POIPET, Cambodia — As the number of Cambodian workers returning home under pressure from Thailand approached 200,000 on Tuesday, the returnees made troubling allegations about their treatment by Thai authorities.
While rumors of beatings and even killings by the Thai military have not been confirmed, several returnees have told of being extorted by soldiers or having relatives taken away, with their whereabouts still unknown.
Thailand’s military has been running the country since staging a coup on May 22. Martial law remains in force nationwide. It announced soon after the takeover it would crack down on the illegal employment of undocumented foreign workers, who number in the hundreds of thousands. They come mainly from the poorer neighboring countries of Cambodia and Myanmar and fill low-paying jobs in industry and services shunned by Thais.
Banteay Meanchey province governor Kor Samsarouet said Tuesday some 190,000 Cambodians workers had returned home this month, most through the checkpoint at Poipet.
Underlying workers’ suspicions is bad blood between the two nations. Cambodians resent their bigger, richer neighbor, whose people they consider arrogant. The two nations have had several armed skirmishes in the past decade over disputed border territory, and Thai army and paramilitary rangers have been accused of shooting dead Cambodians who were allegedly logging illegally on the frontier.
Thailand’s foreign ministry has said there have been no deportations or forced repatriations of foreign workers. But comments by other officials are more nuanced, distinguishing between those who are working legally and those who are not among the Cambodian worker population, which may number as many as 400,000.
“There is no policy to round up migrant workers but if the authorities find illegal workers, then they must repatriate them,” Thai Labor Ministry Deputy Permanent Puntrik Smiti said Monday.
Several returned workers interviewed in Poipet confirmed fear had been their motivation to leave. But others spoke of problems with Thai authorities.
Sary Muy Huy, 43, said she had been waiting at the border checkpoint for three days, scanning the Thai trucks that arrive and discharge groups of returnees. She said her 25-year-old son went to work a month ago at a construction site in Sa Kaeo province in eastern Thailand.
She said that on the afternoon of June 9, he called to tell her, “Mom, I have been arrested by Thai soldiers.”
Pen Thea has been waiting for two days for her 28-year-old son, who worked illegally at the same construction site in Sa Kaeo. She had also been working there, one among about 100 Cambodians, when a group of Thai soldiers arrived.
“When those soldiers arrived at our work site, they asked us if any Cambodians worked here. We replied, ‘Yeah, all of us are Cambodian,’” she said.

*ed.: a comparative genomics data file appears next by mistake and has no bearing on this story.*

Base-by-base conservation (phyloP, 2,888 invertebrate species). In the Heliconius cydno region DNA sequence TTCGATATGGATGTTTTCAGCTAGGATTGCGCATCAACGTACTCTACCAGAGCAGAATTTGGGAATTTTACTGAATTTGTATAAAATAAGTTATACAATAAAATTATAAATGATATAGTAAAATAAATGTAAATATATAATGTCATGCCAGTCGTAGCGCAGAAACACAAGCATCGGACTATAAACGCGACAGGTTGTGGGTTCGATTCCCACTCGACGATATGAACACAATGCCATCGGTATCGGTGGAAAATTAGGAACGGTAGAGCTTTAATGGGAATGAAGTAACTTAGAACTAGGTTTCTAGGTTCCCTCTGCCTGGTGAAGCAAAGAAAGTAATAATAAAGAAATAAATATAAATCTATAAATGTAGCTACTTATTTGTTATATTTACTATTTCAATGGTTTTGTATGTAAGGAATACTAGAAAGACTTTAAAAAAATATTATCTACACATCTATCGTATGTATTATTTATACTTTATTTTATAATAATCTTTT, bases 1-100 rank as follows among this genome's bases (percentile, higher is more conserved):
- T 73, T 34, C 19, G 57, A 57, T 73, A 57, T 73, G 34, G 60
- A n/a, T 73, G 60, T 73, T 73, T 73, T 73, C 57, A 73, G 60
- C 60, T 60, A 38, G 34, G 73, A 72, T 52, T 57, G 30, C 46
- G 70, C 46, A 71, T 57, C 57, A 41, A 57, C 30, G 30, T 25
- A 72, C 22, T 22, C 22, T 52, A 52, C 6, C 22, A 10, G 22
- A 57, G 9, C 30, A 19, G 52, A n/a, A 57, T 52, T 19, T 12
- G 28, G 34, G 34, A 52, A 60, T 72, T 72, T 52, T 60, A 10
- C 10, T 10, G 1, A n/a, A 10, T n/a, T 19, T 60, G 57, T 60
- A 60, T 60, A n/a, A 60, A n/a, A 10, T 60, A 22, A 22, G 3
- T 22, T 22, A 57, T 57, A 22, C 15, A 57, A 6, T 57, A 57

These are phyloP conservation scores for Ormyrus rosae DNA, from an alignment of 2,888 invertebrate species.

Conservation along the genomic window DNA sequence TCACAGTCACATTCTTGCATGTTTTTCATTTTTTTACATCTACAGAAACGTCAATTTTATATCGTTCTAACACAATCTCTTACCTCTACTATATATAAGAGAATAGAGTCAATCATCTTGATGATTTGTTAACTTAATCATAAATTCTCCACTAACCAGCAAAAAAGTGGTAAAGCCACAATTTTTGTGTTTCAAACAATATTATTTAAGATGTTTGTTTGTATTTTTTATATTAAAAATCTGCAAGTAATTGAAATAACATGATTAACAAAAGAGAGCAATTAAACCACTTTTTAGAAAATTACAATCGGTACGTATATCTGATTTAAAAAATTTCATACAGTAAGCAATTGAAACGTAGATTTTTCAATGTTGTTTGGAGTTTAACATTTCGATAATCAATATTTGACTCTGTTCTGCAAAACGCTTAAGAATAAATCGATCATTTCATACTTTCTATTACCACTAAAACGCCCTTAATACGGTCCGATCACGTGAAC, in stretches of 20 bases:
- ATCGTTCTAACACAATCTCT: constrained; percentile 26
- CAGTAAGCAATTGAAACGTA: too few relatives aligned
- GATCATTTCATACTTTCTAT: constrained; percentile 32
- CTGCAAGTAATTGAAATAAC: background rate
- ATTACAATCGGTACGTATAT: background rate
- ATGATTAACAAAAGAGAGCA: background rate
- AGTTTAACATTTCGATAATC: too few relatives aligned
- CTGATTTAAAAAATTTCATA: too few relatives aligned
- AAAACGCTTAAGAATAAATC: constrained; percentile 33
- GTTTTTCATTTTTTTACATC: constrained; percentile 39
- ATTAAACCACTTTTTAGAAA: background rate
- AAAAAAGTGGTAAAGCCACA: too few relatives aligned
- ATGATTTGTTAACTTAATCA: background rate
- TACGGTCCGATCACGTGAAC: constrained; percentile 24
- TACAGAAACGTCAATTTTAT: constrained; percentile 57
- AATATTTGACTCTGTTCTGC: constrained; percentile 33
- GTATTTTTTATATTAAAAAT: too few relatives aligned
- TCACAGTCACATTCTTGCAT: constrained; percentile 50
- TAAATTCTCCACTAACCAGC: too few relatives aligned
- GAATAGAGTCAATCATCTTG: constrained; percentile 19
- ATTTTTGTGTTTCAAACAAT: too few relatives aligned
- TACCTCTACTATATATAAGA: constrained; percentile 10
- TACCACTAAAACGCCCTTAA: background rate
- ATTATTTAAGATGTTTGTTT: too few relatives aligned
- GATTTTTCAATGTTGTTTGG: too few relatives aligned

The soldiers asked them to stop working and told the women workers to pack their things for leaving Thailand, she said, and ordered the men to come with them. Her 28-year-old son and 42 other Cambodian men were loaded on to pickup trucks that then drove away. Pen Thea said she was too scared to ask the soldiers to let her son go because they looked tough.
“For the two days I have been here, I have seen many people, but not my son,” she said. “I am very worried for his safety. I cannot sleep or eat for the moment because I am thinking about his fate.”
Another woman who was returning home, 36-year-old Hem Pong, said she left Thailand voluntarily, but still met with trouble.
She said Thai officers near the border — she wasn’t sure if they were soldiers or military police — told her and the people she was with that they would each have to have their thumb prints taken and pay 500 baht ($15.41). She paid.
“If we didn’t pay them, we would be dragged off and sent to Bangkok,” said the mother of two young boys.
Fear motivated Seng Soeun, 27, who had been working in construction in Thailand’s prosperous Chonburi province for three months. He said that on Friday, his boss told him that it was no longer safe for illegal Cambodian workers. He said they were welcome to take the risk of staying, but he could not guarantee their security.
“When I heard his words, I was shocked, and thought I would be arrested if I continued to live in Thailand because I am an illegal worker,” he said, grasping the side of a Cambodian army truck that was taking him further along his journey home to Cambodia’s Kampong Speu province.
He and some friends hid in a forest in Chonburi for three nights, sleeping in hammocks.
“In the forest I could not sleep well because I was worried about running away if Thai solders or military police approached us,” he said. “When we heard dogs barking, all of us woke up and got ready to run.” They slipped out to a market only at night or early morning to get food.
He said that even if he could do so legally, he had decided he would not return to Thailand.
“In Thailand, life is better than in Cambodia, in terms of earning money,” he said. “But I am Cambodian, I cannot speak Thai, so my life is at risk.”